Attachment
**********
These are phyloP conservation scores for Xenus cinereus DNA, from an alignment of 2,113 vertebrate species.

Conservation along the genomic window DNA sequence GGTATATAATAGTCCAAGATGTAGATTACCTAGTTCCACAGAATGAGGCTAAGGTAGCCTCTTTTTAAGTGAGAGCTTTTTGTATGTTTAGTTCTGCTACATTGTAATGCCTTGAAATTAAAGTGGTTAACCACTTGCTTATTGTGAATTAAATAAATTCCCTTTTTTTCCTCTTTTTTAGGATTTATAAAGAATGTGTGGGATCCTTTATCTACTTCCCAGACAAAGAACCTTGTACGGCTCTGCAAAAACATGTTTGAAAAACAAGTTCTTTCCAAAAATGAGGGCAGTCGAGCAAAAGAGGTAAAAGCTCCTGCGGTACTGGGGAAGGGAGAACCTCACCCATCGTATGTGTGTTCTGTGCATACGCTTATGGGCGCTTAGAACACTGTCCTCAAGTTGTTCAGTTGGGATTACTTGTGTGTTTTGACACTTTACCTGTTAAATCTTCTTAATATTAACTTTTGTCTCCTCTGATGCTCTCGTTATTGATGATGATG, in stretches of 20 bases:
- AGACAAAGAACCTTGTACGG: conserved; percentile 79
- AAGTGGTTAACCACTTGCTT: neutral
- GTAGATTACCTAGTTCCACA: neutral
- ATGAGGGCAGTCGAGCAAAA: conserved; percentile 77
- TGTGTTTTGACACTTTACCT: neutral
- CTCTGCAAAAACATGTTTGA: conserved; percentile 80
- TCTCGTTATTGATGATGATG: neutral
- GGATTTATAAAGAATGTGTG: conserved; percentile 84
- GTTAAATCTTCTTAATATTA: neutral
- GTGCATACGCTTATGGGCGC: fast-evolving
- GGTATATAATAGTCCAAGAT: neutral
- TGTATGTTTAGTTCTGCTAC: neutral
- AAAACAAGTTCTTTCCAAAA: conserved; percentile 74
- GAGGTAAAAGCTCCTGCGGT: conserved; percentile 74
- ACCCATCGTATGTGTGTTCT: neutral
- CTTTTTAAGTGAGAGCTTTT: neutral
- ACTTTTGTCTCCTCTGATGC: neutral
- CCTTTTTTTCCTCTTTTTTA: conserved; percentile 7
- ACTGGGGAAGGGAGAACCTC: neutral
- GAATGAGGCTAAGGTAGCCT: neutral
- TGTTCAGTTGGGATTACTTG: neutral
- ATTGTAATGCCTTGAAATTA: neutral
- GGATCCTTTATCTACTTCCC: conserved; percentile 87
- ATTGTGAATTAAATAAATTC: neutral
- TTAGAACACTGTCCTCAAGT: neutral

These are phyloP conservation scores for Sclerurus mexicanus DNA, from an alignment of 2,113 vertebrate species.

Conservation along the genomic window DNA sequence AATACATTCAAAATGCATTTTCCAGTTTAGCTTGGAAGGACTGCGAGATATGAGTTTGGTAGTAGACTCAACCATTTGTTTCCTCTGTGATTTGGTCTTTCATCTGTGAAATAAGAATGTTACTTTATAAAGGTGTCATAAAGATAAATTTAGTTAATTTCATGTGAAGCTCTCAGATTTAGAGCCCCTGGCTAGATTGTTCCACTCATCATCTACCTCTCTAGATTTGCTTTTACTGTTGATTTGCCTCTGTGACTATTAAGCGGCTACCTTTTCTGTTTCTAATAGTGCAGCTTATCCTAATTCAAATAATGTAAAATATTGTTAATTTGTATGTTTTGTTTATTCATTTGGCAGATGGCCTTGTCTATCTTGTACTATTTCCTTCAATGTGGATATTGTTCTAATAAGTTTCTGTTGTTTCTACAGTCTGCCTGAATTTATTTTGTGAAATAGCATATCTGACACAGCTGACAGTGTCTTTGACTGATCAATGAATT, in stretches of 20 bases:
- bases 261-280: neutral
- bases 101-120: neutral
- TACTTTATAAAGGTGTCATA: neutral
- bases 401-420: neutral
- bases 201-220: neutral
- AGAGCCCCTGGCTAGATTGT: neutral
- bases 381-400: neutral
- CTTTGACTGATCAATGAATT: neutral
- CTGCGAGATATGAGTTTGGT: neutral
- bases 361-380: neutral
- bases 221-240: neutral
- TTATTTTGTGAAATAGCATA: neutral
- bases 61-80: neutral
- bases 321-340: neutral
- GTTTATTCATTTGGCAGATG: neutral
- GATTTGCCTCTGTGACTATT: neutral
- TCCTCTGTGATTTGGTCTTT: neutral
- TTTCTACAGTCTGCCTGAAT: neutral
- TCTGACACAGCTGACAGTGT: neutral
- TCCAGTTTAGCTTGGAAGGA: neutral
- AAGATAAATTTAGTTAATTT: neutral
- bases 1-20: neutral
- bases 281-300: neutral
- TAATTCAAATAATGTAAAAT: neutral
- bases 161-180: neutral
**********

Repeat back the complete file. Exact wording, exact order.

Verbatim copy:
These are phyloP conservation scores for Xenus cinereus DNA, from an alignment of 2,113 vertebrate species.

Conservation along the genomic window DNA sequence GGTATATAATAGTCCAAGATGTAGATTACCTAGTTCCACAGAATGAGGCTAAGGTAGCCTCTTTTTAAGTGAGAGCTTTTTGTATGTTTAGTTCTGCTACATTGTAATGCCTTGAAATTAAAGTGGTTAACCACTTGCTTATTGTGAATTAAATAAATTCCCTTTTTTTCCTCTTTTTTAGGATTTATAAAGAATGTGTGGGATCCTTTATCTACTTCCCAGACAAAGAACCTTGTACGGCTCTGCAAAAACATGTTTGAAAAACAAGTTCTTTCCAAAAATGAGGGCAGTCGAGCAAAAGAGGTAAAAGCTCCTGCGGTACTGGGGAAGGGAGAACCTCACCCATCGTATGTGTGTTCTGTGCATACGCTTATGGGCGCTTAGAACACTGTCCTCAAGTTGTTCAGTTGGGATTACTTGTGTGTTTTGACACTTTACCTGTTAAATCTTCTTAATATTAACTTTTGTCTCCTCTGATGCTCTCGTTATTGATGATGATG, in stretches of 20 bases:
- AGACAAAGAACCTTGTACGG: conserved; percentile 79
- AAGTGGTTAACCACTTGCTT: neutral
- GTAGATTACCTAGTTCCACA: neutral
- ATGAGGGCAGTCGAGCAAAA: conserved; percentile 77
- TGTGTTTTGACACTTTACCT: neutral
- CTCTGCAAAAACATGTTTGA: conserved; percentile 80
- TCTCGTTATTGATGATGATG: neutral
- GGATTTATAAAGAATGTGTG: conserved; percentile 84
- GTTAAATCTTCTTAATATTA: neutral
- GTGCATACGCTTATGGGCGC: fast-evolving
- GGTATATAATAGTCCAAGAT: neutral
- TGTATGTTTAGTTCTGCTAC: neutral
- AAAACAAGTTCTTTCCAAAA: conserved; percentile 74
- GAGGTAAAAGCTCCTGCGGT: conserved; percentile 74
- ACCCATCGTATGTGTGTTCT: neutral
- CTTTTTAAGTGAGAGCTTTT: neutral
- ACTTTTGTCTCCTCTGATGC: neutral
- CCTTTTTTTCCTCTTTTTTA: conserved; percentile 7
- ACTGGGGAAGGGAGAACCTC: neutral
- GAATGAGGCTAAGGTAGCCT: neutral
- TGTTCAGTTGGGATTACTTG: neutral
- ATTGTAATGCCTTGAAATTA: neutral
- GGATCCTTTATCTACTTCCC: conserved; percentile 87
- ATTGTGAATTAAATAAATTC: neutral
- TTAGAACACTGTCCTCAAGT: neutral

These are phyloP conservation scores for Sclerurus mexicanus DNA, from an alignment of 2,113 vertebrate species.

Conservation along the genomic window DNA sequence AATACATTCAAAATGCATTTTCCAGTTTAGCTTGGAAGGACTGCGAGATATGAGTTTGGTAGTAGACTCAACCATTTGTTTCCTCTGTGATTTGGTCTTTCATCTGTGAAATAAGAATGTTACTTTATAAAGGTGTCATAAAGATAAATTTAGTTAATTTCATGTGAAGCTCTCAGATTTAGAGCCCCTGGCTAGATTGTTCCACTCATCATCTACCTCTCTAGATTTGCTTTTACTGTTGATTTGCCTCTGTGACTATTAAGCGGCTACCTTTTCTGTTTCTAATAGTGCAGCTTATCCTAATTCAAATAATGTAAAATATTGTTAATTTGTATGTTTTGTTTATTCATTTGGCAGATGGCCTTGTCTATCTTGTACTATTTCCTTCAATGTGGATATTGTTCTAATAAGTTTCTGTTGTTTCTACAGTCTGCCTGAATTTATTTTGTGAAATAGCATATCTGACACAGCTGACAGTGTCTTTGACTGATCAATGAATT, in stretches of 20 bases:
- bases 261-280: neutral
- bases 101-120: neutral
- TACTTTATAAAGGTGTCATA: neutral
- bases 401-420: neutral
- bases 201-220: neutral
- AGAGCCCCTGGCTAGATTGT: neutral
- bases 381-400: neutral
- CTTTGACTGATCAATGAATT: neutral
- CTGCGAGATATGAGTTTGGT: neutral
- bases 361-380: neutral
- bases 221-240: neutral
- TTATTTTGTGAAATAGCATA: neutral
- bases 61-80: neutral
- bases 321-340: neutral
- GTTTATTCATTTGGCAGATG: neutral
- GATTTGCCTCTGTGACTATT: neutral
- TCCTCTGTGATTTGGTCTTT: neutral
- TTTCTACAGTCTGCCTGAAT: neutral
- TCTGACACAGCTGACAGTGT: neutral
- TCCAGTTTAGCTTGGAAGGA: neutral
- AAGATAAATTTAGTTAATTT: neutral
- bases 1-20: neutral
- bases 281-300: neutral
- TAATTCAAATAATGTAAAAT: neutral
- bases 161-180: neutral